Despite their size, primers can be extremely dangerous and should be handled and stored with care. They will explode with unbelievable violence if subject to a sharp impact or shock. Priming compound is manufactured in very small batches, even in the largest manufacturing plants, because it is so volatile. The manufacturers then go to great lengths to pack them into protective cartons, intended to keep the primers from coming into contact with each other, to prevent a sympathetic detonation of a whole carton or box. Do not be tempted to take them out of their cartons and store them loose in a box or tin. Take a look at the packaging on Federal primers and you will see it is substantial to say the least; they would not go to that trouble and expense if it wasn’t absolutely necessary. Keep them in their original packaging and only take out as many as you need for your immediate needs. Primers can be stored for a considerable time without any deterioration, so long as they are kept away from damp conditions or extremes of temperature. I recently started using some Remington primers that I have had for more years than I can remember (the prices on the pack is £16/1000 and they are now over £50) and they work just fine.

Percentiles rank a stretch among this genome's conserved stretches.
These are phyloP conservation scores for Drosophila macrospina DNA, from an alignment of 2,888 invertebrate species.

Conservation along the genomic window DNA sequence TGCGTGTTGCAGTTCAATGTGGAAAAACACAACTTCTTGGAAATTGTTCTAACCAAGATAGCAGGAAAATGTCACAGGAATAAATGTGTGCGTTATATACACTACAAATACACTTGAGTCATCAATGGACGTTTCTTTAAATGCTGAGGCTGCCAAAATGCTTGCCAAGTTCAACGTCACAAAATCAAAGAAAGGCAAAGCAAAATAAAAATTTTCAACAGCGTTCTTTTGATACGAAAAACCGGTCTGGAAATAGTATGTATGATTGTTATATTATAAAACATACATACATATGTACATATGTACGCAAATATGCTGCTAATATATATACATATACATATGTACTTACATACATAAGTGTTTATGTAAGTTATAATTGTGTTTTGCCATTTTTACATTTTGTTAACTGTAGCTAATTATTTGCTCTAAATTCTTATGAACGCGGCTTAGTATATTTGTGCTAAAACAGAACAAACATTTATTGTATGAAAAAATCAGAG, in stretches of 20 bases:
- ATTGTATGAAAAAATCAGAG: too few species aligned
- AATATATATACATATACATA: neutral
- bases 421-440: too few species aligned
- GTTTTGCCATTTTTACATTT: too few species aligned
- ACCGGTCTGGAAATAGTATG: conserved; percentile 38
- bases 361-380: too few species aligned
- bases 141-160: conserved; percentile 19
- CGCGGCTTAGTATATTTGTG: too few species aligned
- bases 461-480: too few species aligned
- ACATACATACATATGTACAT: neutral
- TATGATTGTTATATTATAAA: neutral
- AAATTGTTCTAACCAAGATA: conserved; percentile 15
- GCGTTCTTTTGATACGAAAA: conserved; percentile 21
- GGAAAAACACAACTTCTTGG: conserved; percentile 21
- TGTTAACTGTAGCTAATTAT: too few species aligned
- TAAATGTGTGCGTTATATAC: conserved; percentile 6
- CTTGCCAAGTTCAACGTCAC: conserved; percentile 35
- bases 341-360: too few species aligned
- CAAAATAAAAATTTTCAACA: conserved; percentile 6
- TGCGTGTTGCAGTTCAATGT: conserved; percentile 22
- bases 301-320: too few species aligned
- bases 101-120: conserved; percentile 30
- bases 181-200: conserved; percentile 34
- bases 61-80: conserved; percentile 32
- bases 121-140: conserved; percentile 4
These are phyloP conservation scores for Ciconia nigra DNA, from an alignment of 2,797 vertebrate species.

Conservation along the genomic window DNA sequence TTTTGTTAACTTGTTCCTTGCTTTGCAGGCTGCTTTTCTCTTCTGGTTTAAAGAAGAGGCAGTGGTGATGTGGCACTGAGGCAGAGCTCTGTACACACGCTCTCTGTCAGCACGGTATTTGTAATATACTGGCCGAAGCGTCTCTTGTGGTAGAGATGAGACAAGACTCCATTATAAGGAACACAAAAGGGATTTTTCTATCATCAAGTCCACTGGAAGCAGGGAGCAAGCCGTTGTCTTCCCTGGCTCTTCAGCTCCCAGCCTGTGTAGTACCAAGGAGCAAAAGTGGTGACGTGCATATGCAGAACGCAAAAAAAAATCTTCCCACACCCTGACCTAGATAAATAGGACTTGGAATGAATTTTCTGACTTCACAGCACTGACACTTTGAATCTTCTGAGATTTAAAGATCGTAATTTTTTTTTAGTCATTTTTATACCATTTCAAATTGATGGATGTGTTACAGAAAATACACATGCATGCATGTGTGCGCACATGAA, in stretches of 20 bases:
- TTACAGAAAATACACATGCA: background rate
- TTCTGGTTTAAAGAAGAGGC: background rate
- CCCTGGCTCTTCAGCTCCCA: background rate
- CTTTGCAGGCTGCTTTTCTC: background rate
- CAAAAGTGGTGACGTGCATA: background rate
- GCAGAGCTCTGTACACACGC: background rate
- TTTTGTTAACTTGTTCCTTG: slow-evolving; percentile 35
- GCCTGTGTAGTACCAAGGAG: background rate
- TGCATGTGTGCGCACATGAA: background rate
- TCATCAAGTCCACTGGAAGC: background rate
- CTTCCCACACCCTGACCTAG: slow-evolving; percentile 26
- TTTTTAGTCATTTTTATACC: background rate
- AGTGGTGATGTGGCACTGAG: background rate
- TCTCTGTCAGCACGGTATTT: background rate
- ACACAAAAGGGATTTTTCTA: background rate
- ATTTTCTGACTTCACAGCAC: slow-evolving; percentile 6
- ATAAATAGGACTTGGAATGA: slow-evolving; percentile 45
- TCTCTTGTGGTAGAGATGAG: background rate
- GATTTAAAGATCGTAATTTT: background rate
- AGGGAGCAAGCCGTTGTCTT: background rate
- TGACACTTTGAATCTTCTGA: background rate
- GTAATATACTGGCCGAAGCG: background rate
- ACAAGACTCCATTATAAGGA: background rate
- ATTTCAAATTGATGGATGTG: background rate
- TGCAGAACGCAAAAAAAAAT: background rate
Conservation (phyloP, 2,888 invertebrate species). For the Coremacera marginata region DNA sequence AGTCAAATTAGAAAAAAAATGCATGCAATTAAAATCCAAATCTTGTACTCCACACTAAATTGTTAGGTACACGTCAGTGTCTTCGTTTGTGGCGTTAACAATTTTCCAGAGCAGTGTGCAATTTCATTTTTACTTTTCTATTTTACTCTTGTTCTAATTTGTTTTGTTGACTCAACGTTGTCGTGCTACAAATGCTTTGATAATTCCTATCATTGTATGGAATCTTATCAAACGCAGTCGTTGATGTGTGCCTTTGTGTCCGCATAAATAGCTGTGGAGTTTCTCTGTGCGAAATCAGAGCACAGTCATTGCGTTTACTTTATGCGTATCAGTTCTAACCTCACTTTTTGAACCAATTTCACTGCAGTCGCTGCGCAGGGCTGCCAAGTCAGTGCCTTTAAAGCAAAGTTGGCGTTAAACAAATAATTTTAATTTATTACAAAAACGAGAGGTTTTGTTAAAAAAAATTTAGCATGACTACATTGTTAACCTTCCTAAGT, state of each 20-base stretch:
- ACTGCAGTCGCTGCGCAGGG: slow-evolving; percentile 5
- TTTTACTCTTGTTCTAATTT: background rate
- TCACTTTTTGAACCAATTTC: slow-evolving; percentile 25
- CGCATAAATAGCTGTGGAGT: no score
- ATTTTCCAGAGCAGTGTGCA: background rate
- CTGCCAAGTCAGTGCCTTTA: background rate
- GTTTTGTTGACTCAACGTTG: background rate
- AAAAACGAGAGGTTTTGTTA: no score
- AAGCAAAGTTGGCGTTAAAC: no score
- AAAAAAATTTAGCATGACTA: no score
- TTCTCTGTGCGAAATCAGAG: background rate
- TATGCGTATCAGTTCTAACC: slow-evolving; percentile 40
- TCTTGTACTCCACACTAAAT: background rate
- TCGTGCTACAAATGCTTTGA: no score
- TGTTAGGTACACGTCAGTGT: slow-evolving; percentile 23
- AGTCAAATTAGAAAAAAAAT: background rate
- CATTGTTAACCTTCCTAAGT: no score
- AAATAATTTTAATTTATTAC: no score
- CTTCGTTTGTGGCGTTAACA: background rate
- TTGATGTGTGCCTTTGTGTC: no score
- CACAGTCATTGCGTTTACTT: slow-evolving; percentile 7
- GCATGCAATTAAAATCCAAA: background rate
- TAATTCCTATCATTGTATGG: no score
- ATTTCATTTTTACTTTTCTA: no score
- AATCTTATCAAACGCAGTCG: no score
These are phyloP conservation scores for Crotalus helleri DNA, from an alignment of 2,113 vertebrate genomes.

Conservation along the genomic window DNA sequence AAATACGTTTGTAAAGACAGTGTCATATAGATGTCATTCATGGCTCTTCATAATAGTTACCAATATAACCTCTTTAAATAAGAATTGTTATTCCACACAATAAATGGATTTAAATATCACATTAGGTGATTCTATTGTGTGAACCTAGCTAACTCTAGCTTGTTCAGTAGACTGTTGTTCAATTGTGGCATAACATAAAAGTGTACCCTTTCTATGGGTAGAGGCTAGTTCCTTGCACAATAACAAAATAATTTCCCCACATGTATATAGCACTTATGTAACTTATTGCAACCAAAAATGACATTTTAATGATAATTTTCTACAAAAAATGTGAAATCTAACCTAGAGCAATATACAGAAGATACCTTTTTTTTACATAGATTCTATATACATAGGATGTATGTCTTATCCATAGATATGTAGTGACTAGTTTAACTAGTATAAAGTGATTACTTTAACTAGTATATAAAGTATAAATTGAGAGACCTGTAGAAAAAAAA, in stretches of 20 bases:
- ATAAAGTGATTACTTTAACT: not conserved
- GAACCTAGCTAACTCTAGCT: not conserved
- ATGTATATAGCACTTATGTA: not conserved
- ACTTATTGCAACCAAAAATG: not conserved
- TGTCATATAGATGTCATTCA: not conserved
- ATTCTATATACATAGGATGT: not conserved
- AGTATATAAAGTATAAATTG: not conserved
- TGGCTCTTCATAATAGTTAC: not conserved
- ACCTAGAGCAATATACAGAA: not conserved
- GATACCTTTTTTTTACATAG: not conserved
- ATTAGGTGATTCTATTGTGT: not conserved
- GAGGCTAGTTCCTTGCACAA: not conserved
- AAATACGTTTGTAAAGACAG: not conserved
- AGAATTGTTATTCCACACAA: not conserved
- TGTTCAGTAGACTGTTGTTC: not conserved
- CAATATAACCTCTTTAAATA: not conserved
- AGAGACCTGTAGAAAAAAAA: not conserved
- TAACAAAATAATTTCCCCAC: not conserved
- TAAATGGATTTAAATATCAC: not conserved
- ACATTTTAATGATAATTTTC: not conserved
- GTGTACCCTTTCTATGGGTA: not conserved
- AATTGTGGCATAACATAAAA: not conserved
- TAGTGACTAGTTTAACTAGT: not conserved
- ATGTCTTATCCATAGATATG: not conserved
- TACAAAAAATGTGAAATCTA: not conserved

There are a number of different brands of primers, and although they all perform the same function, each will ignite the powder charge slightly differently and so affect the performance of the completed rounds. In my experience, I have found the difference to be barely noticeable in most applications and the choice of brand is more often down to price and availability than performance.
Most reloaders seem to just stick with the brand of primers they first start reloading with, and this is a good practice to adopt. In the good old days of competitive pistol shooting, most shooters favoured Federal primers, simply because the softer cups were more easily ignited by the highly tuned and light hammer blow of their pistols. For the foregoing reason, Federal primers were usually far more expensive than other makes but that price gap has now pretty much disappeared and all makes are very similar in price. For use in the types of rifles and carbines we use today, all of the brands usually work absolutely fine.